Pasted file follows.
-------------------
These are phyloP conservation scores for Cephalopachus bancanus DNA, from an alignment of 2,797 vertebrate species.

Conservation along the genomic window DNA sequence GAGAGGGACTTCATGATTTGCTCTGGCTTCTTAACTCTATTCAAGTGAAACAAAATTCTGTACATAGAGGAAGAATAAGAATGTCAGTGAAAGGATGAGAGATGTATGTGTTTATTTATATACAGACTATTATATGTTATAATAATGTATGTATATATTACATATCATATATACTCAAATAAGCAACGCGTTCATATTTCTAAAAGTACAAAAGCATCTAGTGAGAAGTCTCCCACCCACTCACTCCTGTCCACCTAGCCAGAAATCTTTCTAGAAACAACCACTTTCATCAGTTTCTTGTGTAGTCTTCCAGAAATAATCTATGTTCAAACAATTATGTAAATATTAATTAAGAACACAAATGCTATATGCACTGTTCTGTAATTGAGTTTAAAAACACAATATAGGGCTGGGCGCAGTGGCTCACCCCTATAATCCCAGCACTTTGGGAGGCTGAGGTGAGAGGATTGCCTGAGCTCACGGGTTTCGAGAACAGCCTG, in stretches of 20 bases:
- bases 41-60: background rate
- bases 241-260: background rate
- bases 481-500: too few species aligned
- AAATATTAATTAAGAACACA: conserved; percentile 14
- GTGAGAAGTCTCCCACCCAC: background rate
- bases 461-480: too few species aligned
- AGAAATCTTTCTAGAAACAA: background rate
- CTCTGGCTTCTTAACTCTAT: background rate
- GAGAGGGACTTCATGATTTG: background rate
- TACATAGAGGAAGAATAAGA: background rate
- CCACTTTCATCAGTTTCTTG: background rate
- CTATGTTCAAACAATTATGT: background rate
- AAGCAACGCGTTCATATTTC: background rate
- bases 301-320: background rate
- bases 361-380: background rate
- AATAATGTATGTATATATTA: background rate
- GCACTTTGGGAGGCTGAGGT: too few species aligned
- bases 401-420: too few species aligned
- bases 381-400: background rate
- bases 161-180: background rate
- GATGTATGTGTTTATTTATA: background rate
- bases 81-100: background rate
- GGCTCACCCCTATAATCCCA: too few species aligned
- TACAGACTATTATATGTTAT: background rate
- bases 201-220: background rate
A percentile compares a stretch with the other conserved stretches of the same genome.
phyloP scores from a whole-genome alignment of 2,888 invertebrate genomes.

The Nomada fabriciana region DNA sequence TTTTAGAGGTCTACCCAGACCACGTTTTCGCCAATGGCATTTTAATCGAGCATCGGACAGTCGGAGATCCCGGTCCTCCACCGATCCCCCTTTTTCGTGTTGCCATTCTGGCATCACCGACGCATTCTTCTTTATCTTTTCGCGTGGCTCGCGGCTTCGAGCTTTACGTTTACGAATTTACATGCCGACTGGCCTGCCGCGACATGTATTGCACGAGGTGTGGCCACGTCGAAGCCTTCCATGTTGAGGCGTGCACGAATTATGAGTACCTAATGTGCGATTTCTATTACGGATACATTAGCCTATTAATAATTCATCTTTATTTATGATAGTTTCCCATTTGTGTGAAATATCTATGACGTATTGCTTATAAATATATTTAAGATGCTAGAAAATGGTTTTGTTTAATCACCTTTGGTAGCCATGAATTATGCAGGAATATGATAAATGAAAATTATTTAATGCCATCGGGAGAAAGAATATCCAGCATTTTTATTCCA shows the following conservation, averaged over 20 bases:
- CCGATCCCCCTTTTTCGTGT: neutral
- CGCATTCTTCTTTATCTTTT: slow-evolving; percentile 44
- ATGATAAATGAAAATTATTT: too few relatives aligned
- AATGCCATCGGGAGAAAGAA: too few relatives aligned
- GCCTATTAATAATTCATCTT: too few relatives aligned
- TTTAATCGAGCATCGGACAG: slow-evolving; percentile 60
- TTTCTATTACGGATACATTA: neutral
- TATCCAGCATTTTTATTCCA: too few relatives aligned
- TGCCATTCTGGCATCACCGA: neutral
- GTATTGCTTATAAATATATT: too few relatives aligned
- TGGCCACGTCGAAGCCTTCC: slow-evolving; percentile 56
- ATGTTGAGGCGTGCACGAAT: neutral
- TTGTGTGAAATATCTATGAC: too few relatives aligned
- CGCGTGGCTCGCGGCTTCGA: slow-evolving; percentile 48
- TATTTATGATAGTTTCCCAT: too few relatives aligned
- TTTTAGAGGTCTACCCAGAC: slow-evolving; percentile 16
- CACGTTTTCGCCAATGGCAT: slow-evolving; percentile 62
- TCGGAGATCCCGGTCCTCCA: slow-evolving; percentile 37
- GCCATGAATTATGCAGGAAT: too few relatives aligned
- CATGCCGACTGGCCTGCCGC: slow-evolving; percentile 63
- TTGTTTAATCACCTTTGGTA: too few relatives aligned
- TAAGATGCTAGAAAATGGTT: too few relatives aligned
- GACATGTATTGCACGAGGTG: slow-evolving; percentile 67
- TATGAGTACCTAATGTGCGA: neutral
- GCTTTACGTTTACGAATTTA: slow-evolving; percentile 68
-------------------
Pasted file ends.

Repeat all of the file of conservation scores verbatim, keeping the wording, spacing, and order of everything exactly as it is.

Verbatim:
These are phyloP conservation scores for Cephalopachus bancanus DNA, from an alignment of 2,797 vertebrate species.

Conservation along the genomic window DNA sequence GAGAGGGACTTCATGATTTGCTCTGGCTTCTTAACTCTATTCAAGTGAAACAAAATTCTGTACATAGAGGAAGAATAAGAATGTCAGTGAAAGGATGAGAGATGTATGTGTTTATTTATATACAGACTATTATATGTTATAATAATGTATGTATATATTACATATCATATATACTCAAATAAGCAACGCGTTCATATTTCTAAAAGTACAAAAGCATCTAGTGAGAAGTCTCCCACCCACTCACTCCTGTCCACCTAGCCAGAAATCTTTCTAGAAACAACCACTTTCATCAGTTTCTTGTGTAGTCTTCCAGAAATAATCTATGTTCAAACAATTATGTAAATATTAATTAAGAACACAAATGCTATATGCACTGTTCTGTAATTGAGTTTAAAAACACAATATAGGGCTGGGCGCAGTGGCTCACCCCTATAATCCCAGCACTTTGGGAGGCTGAGGTGAGAGGATTGCCTGAGCTCACGGGTTTCGAGAACAGCCTG, in stretches of 20 bases:
- bases 41-60: background rate
- bases 241-260: background rate
- bases 481-500: too few species aligned
- AAATATTAATTAAGAACACA: conserved; percentile 14
- GTGAGAAGTCTCCCACCCAC: background rate
- bases 461-480: too few species aligned
- AGAAATCTTTCTAGAAACAA: background rate
- CTCTGGCTTCTTAACTCTAT: background rate
- GAGAGGGACTTCATGATTTG: background rate
- TACATAGAGGAAGAATAAGA: background rate
- CCACTTTCATCAGTTTCTTG: background rate
- CTATGTTCAAACAATTATGT: background rate
- AAGCAACGCGTTCATATTTC: background rate
- bases 301-320: background rate
- bases 361-380: background rate
- AATAATGTATGTATATATTA: background rate
- GCACTTTGGGAGGCTGAGGT: too few species aligned
- bases 401-420: too few species aligned
- bases 381-400: background rate
- bases 161-180: background rate
- GATGTATGTGTTTATTTATA: background rate
- bases 81-100: background rate
- GGCTCACCCCTATAATCCCA: too few species aligned
- TACAGACTATTATATGTTAT: background rate
- bases 201-220: background rate
A percentile compares a stretch with the other conserved stretches of the same genome.
phyloP scores from a whole-genome alignment of 2,888 invertebrate genomes.

The Nomada fabriciana region DNA sequence TTTTAGAGGTCTACCCAGACCACGTTTTCGCCAATGGCATTTTAATCGAGCATCGGACAGTCGGAGATCCCGGTCCTCCACCGATCCCCCTTTTTCGTGTTGCCATTCTGGCATCACCGACGCATTCTTCTTTATCTTTTCGCGTGGCTCGCGGCTTCGAGCTTTACGTTTACGAATTTACATGCCGACTGGCCTGCCGCGACATGTATTGCACGAGGTGTGGCCACGTCGAAGCCTTCCATGTTGAGGCGTGCACGAATTATGAGTACCTAATGTGCGATTTCTATTACGGATACATTAGCCTATTAATAATTCATCTTTATTTATGATAGTTTCCCATTTGTGTGAAATATCTATGACGTATTGCTTATAAATATATTTAAGATGCTAGAAAATGGTTTTGTTTAATCACCTTTGGTAGCCATGAATTATGCAGGAATATGATAAATGAAAATTATTTAATGCCATCGGGAGAAAGAATATCCAGCATTTTTATTCCA shows the following conservation, averaged over 20 bases:
- CCGATCCCCCTTTTTCGTGT: neutral
- CGCATTCTTCTTTATCTTTT: slow-evolving; percentile 44
- ATGATAAATGAAAATTATTT: too few relatives aligned
- AATGCCATCGGGAGAAAGAA: too few relatives aligned
- GCCTATTAATAATTCATCTT: too few relatives aligned
- TTTAATCGAGCATCGGACAG: slow-evolving; percentile 60
- TTTCTATTACGGATACATTA: neutral
- TATCCAGCATTTTTATTCCA: too few relatives aligned
- TGCCATTCTGGCATCACCGA: neutral
- GTATTGCTTATAAATATATT: too few relatives aligned
- TGGCCACGTCGAAGCCTTCC: slow-evolving; percentile 56
- ATGTTGAGGCGTGCACGAAT: neutral
- TTGTGTGAAATATCTATGAC: too few relatives aligned
- CGCGTGGCTCGCGGCTTCGA: slow-evolving; percentile 48
- TATTTATGATAGTTTCCCAT: too few relatives aligned
- TTTTAGAGGTCTACCCAGAC: slow-evolving; percentile 16
- CACGTTTTCGCCAATGGCAT: slow-evolving; percentile 62
- TCGGAGATCCCGGTCCTCCA: slow-evolving; percentile 37
- GCCATGAATTATGCAGGAAT: too few relatives aligned
- CATGCCGACTGGCCTGCCGC: slow-evolving; percentile 63
- TTGTTTAATCACCTTTGGTA: too few relatives aligned
- TAAGATGCTAGAAAATGGTT: too few relatives aligned
- GACATGTATTGCACGAGGTG: slow-evolving; percentile 67
- TATGAGTACCTAATGTGCGA: neutral
- GCTTTACGTTTACGAATTTA: slow-evolving; percentile 68